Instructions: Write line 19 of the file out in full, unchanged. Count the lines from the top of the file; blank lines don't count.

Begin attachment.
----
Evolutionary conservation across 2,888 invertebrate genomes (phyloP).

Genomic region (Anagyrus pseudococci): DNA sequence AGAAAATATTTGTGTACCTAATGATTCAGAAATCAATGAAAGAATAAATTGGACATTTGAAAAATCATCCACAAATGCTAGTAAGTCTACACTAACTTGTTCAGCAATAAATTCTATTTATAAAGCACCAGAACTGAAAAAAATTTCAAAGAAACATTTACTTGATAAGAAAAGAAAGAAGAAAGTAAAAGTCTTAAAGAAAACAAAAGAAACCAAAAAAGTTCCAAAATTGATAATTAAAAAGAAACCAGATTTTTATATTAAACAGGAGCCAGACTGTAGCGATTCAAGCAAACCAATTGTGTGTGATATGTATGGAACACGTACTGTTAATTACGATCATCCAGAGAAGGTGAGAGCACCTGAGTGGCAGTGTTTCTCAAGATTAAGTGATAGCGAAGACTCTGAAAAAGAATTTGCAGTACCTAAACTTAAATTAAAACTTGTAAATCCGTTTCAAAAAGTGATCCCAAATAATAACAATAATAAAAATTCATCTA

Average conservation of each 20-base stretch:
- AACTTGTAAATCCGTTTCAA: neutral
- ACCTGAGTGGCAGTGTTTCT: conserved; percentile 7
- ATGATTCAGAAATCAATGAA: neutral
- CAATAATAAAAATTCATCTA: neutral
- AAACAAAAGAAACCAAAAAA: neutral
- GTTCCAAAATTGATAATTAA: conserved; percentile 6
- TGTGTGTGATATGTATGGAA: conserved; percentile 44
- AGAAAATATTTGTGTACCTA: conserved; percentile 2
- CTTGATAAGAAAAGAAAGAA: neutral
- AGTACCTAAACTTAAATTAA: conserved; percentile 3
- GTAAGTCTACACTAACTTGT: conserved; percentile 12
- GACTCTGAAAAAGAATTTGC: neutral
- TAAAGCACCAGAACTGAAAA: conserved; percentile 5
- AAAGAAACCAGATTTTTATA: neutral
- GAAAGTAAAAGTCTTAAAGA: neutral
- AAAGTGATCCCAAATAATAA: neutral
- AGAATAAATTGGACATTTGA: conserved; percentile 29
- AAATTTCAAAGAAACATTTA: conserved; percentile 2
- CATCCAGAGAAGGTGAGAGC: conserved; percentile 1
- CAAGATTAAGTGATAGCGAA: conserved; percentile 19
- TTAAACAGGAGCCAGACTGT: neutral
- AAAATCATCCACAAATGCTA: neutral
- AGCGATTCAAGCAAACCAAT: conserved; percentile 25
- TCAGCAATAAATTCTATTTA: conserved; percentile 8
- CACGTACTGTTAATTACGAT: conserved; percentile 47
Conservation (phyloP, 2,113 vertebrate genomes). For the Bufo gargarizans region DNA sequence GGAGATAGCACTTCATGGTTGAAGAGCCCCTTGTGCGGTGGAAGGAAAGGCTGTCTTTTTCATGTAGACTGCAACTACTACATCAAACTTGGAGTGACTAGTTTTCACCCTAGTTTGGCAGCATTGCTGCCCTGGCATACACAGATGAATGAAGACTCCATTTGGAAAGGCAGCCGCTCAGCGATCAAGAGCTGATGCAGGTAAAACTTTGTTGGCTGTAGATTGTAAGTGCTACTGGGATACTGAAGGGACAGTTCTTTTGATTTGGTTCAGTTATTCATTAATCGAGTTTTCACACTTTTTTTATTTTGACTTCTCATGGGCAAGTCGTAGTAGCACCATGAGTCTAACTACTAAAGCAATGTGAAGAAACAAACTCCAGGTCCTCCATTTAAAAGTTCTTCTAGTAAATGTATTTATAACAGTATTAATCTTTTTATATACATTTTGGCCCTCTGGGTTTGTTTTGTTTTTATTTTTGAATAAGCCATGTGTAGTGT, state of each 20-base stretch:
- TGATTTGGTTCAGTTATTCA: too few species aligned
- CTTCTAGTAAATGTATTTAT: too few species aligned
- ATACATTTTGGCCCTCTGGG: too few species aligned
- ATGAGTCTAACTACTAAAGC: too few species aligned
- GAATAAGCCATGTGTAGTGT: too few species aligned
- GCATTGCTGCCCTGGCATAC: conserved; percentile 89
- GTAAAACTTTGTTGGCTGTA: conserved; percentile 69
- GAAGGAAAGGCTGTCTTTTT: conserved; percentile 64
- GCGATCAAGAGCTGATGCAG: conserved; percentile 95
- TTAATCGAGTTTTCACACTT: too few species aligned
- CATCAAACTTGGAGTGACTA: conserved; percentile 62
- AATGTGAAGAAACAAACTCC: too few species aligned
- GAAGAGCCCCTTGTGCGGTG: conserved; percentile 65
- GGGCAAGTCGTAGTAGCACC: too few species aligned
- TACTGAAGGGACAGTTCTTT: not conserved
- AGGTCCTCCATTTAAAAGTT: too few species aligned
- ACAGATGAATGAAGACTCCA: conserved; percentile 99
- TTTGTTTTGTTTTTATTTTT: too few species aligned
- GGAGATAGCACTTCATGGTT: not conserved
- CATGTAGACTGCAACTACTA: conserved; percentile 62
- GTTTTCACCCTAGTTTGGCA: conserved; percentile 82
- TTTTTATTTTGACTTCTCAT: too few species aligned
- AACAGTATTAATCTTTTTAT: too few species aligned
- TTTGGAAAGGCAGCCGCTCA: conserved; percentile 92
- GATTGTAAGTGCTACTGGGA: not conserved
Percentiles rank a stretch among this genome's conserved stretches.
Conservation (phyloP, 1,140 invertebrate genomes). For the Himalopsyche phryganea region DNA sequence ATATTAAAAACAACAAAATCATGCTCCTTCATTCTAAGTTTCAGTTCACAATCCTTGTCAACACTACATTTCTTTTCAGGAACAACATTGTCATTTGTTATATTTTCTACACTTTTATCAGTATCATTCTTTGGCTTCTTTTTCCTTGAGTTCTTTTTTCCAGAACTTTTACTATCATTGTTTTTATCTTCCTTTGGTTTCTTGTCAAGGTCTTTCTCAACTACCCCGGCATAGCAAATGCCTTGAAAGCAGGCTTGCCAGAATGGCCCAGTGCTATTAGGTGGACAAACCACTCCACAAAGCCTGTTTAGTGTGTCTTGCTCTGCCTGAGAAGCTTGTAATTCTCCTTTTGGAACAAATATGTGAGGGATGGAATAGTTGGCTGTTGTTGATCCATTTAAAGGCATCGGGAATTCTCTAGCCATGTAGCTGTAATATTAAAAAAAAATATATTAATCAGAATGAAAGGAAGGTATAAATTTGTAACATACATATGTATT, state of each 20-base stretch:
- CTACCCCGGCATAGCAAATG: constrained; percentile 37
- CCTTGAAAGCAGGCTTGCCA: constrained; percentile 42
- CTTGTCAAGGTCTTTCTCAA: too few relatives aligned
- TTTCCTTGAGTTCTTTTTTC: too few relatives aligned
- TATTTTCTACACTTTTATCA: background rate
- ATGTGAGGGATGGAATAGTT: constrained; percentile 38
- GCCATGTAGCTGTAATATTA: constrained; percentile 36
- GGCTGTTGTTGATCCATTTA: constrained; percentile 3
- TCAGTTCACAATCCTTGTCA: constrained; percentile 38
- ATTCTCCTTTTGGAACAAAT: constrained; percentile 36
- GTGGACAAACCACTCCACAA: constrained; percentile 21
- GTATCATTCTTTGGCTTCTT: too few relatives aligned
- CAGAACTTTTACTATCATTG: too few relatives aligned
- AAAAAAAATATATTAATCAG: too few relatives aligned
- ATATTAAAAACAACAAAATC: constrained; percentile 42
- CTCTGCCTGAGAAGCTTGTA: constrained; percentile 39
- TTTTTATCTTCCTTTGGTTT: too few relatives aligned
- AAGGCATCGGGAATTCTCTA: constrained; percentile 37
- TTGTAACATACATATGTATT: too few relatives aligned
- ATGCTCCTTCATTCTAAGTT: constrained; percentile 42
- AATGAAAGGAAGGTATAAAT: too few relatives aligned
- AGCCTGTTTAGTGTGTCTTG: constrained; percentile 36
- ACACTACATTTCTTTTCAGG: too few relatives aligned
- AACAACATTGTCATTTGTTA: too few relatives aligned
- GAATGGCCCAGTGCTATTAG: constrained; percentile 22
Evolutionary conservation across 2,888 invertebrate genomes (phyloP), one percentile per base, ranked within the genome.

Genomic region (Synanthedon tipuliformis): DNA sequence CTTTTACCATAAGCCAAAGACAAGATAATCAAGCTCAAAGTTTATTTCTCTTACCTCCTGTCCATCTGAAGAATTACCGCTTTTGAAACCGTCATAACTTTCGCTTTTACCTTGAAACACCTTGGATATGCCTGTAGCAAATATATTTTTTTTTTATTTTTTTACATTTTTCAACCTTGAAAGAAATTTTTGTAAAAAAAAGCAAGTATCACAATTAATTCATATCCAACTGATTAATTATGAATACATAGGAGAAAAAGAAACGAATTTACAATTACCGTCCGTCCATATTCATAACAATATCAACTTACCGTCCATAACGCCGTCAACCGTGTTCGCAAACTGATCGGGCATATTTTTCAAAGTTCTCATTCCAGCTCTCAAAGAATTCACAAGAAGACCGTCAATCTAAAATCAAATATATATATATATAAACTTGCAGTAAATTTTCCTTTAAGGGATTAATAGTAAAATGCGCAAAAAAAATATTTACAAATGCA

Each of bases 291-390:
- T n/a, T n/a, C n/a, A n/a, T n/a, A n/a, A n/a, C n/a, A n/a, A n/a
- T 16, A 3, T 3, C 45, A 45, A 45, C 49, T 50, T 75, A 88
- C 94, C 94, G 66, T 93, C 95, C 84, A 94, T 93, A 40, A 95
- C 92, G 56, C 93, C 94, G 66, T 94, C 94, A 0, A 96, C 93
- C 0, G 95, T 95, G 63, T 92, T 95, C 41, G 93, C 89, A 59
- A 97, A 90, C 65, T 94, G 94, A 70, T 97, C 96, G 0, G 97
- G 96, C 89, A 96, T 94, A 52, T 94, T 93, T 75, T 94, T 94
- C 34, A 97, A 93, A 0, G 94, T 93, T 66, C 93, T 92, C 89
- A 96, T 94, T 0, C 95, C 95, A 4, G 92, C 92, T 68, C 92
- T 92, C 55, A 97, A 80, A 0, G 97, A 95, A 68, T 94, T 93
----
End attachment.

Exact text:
- AAAGTGATCCCAAATAATAA: neutral